Sounds Like Cocoon Fever,
Records Are Dead, México
by Carlos Reyes
Musical and visual composition tends to respond well to otherworldly abstraction, especially when the surfer of its wavelength is in full dialogue with the human condition. Part space opera and part velvety chillwave, White Ninja’s sophmore album is a triumph of gorgeous digital sequencing, analog proverb, and individual grooving. Two years ago, Leo Marz astonished us with his debut Guacala Los Modernos y Su Electro, a spellbinding record we described as “a series of adrenaline rushes, jammed technos, and unbounded clutter.” Marz’s comeback is less militant in its execution, equally intricate in its assortment of beats, and more affecting to the creator’s well-harvested, shoegazing morph.
With sweaty grooves dripping into slow-burning acid, Sounds Like Cocoon Fever dignifies its self-descriptive title in ways that are as encouraging to the human strength as Space Odyssey’s monoliths. With little or no resemblance to the “No Retreat No Surrender” premise of his debut, Marz now finds himself fully immersed and motivated by blissed-out machinery. White Ninja’s flirtations with wavelength allocate the act as part of the exciting group of artists pulsating rhythm into faded synth-pop memories (Neon Indian, Washed Out, Toro y Moi). But unlike these contemporaries, White Ninja has the psychotropic vertebrate to travel within its own grooves. When, in the first sequence of compression, springs start bouncing in “El Alfa," you just know this will be an album about proportion and digital blossoming. This is a song that progresses from a perplexed urban number to a sort of futuristic cumbia.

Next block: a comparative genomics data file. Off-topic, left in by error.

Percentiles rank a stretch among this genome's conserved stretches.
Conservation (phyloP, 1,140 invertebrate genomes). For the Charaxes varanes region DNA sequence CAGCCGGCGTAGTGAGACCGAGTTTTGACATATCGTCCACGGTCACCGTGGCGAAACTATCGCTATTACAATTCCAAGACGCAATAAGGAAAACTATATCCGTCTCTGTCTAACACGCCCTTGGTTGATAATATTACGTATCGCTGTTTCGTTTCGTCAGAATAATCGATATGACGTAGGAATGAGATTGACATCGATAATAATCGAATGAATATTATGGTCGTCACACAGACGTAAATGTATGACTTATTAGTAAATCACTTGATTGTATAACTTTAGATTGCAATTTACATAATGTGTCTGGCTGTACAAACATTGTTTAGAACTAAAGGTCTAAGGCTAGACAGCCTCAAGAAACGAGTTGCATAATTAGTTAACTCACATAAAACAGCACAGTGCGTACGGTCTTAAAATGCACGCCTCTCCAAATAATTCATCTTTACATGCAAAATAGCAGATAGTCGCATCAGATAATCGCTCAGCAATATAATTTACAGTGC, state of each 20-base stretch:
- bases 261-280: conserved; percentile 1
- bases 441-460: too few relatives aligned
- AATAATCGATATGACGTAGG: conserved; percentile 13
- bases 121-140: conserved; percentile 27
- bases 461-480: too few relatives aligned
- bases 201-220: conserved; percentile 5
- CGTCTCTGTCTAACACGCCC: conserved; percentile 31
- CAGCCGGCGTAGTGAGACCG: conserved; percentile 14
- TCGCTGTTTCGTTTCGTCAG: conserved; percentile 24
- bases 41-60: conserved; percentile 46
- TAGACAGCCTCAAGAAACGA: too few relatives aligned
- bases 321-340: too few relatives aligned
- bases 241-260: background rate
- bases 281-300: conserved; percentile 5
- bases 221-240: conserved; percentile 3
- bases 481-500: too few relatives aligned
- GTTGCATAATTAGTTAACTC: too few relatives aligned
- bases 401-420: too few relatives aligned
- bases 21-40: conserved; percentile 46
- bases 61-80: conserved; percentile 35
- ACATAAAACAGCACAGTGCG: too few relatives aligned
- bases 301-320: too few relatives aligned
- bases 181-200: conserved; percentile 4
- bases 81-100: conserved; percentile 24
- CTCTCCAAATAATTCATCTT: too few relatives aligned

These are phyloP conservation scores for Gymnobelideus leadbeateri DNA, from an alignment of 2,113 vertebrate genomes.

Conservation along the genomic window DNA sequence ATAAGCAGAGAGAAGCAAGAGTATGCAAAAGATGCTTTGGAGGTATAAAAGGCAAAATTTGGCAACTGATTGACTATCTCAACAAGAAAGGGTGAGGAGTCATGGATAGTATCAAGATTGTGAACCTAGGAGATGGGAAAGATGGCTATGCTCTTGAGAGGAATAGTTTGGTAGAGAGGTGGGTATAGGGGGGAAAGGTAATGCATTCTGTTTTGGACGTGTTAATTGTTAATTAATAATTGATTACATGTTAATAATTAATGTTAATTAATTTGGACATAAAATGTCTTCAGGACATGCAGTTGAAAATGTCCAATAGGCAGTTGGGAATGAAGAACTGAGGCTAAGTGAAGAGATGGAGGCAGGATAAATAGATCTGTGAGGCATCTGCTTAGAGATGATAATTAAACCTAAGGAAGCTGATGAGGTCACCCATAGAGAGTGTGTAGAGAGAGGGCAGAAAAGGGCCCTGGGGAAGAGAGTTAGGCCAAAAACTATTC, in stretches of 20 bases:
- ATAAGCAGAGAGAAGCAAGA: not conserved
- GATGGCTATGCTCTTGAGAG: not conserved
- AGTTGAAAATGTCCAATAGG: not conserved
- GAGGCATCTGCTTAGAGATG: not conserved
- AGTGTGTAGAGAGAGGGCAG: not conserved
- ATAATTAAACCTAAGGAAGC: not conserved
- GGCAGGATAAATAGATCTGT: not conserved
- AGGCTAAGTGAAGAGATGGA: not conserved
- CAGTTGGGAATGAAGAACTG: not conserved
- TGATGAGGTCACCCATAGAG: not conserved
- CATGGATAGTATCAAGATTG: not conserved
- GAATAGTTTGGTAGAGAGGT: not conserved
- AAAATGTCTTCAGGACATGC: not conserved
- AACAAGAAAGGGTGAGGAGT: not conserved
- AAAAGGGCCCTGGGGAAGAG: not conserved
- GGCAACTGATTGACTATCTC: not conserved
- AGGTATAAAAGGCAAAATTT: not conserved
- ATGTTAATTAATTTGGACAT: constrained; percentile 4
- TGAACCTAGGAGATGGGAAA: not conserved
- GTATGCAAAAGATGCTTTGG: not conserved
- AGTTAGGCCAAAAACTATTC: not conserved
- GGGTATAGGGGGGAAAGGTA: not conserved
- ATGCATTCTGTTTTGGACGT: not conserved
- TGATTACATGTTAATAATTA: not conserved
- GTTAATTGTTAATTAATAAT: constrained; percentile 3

Marz, who is also a member of Monterrey’s non-linear pop band Album, knows a thing or two about juxtaposing plot with space. If “PCU” and “Regrets are the Best” sound like pastiches bouncing on synthetic ropes it's because the 6-piece album practices discontinuity to recruit and retreat from its own form. When you have something as exceptionally executed as the sequencing in this album, it’s best to embrace it. Not to say White Ninja is template-dependent, but upon multiple listens one learns to recognize its patterns and motifs; an exciting moment for any technicality buff who doesn’t mind records to losing their romantic mysticism. Released digitally by Marz’s own netlabel Records Are Dead and soon to be published on cassette via UK’s Abastrakt Muzak, Sounds Like Cocoon Fever is one of the most exciting releases of the year.
While the sequencing drives White Ninja’s orbit, the emotional cues in the album arrive mostly at the clever inwardness of its vocals (by Tavo Figueroa). Particularly in “Patty Hearst,” where Marz abandons narrative as means of approach and goes straight to your soul. It’s almost as if the holy spirit of La Lupe took over with its “Fever” and poisoned White Ninja’s nervous system in the most frenzied and sweaty way you could possibly think of. Album finale “Hit and Run” resolves all the ideas of a truly whimsical, self-resolving album. It might be short in length, but Sounds Like Cocoon Fever is a profound knockout worthy of international appraisal. Six tracks and two interludes are in conversation with one another, grooving collectively in what’s bound to become one of the year’s most progressive records.
Sounds Like Cocoon Fever,